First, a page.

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Soccer Poet

Good Things on Threes?

Good Things on Threes
This afternoon we arrived in Austin, TX to prepare for our season opener against the Longhorns on Friday night. The stadium at UT is utterly massive. I mean this thing is enormous, and when it is empty, like it was today, it becomes enormous in a post-apocalyptic way. It’s the place where the survivors would congregate when the zombies rose from their graves.

When I first started coaching I had no real ambitions other than to keep coaching so I could keep eating. I was never hellbent on being a corporate climber. I went to a small high school and then a small college and then began coaching at a small college and I never really pined for coaching’s ‘big time.’ I was perfectly content to coach for and against schools that my friends in New Jersey had never heard of. When I was barely scratching out a living at Wheeling Jesuit College, I never dreamed that one day I would be coaching against one of the biggest universities in the nation. Heck, I never even really tried to get to this stage. I just sorta kept falling forward until well, boy howdy, here I am.

What’s funny is that it’s really no different… the coaching I mean. You don’t coach players at the University of Georgia any differently than you would coach players at Wheeling. Sometimes it just feels like I walked into the wrong classroom after a bathroom break and decided to stay because I liked the teacher.  

Anyway, the vastness of the Texas stadium couldn’t help but remind me of the early days and the small schools and the van (not airplane) rides and the fast food (not  Carabbas, Olive Garden or Cheesecake Factory) and the hotels not named Marriott, Hilton or Hyatt. It also reminded me that this is 2013, which gives me an added sliver of optimism, as this season is an anniversary of two very good years.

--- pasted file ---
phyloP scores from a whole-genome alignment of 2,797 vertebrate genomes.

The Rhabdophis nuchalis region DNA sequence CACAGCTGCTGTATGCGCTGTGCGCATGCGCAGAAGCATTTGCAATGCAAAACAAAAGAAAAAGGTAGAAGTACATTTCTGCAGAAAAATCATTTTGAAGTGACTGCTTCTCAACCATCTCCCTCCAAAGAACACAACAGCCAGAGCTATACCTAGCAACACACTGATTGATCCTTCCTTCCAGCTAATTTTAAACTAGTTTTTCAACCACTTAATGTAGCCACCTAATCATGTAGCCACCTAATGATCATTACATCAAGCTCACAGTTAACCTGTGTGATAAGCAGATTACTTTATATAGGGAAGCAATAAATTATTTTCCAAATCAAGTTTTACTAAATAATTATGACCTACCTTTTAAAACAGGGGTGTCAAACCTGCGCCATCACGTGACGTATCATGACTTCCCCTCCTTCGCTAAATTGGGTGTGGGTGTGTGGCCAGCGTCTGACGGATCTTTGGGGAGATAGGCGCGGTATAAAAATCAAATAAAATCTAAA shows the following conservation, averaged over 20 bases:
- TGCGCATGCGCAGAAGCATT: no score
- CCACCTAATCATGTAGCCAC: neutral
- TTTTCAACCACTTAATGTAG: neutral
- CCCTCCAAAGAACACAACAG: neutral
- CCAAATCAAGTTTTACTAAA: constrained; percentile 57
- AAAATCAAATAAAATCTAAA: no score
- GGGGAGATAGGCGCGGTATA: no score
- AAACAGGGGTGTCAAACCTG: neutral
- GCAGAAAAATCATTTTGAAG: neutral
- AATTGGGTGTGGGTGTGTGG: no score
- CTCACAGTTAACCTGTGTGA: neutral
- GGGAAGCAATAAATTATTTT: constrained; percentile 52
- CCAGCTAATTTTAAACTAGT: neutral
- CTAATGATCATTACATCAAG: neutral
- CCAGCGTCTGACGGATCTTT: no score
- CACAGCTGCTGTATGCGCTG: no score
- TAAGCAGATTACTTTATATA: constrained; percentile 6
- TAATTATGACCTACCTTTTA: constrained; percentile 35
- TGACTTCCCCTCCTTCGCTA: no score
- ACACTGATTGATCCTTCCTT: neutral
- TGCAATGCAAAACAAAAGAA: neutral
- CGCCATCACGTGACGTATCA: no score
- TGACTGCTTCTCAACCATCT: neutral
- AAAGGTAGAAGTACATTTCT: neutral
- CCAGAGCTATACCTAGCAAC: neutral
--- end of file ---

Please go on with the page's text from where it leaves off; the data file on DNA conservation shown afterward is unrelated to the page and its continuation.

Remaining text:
This is my 23rd season as a college coach. I’ve enjoyed many fantastic seasons, and I’m not speaking specifically from the perspective of wins and losses. But every coach is going to have those seasons that will stand out as particularly special,  and if I had to make a short list of my Top 3 favorite soccer seasons, well, 1993 and 2003 would have to be on it. Both involved teams with very small rosters, 15 and 13 players, respectively, which means both teams played through an inordinate amount of pain and injury. Both featured amazing team chemistry with rosters filled by wonderful people who treated one another as family. And both teams overachieved in an epic sense.

The ’93 team won its final game on a muddy field in Midway, KY. It was our third straight regional championship and it punched our ticket to our third straight NAIA national championship tournament.  It was supposed to be the year we were dethroned. It was supposed to be someone else’s turn. But on that November afternoon, our kids gave one of the most inspiring performances I’ve ever witnessed. It was the culmination of a season where a group of kids kept finding ways to win games they weren’t supposed to win. They had played every game with heart and fury and I would have been proud of them even if the results hadn’t followed.  But on this particular day, caked in mud, they played with something just a little bit more.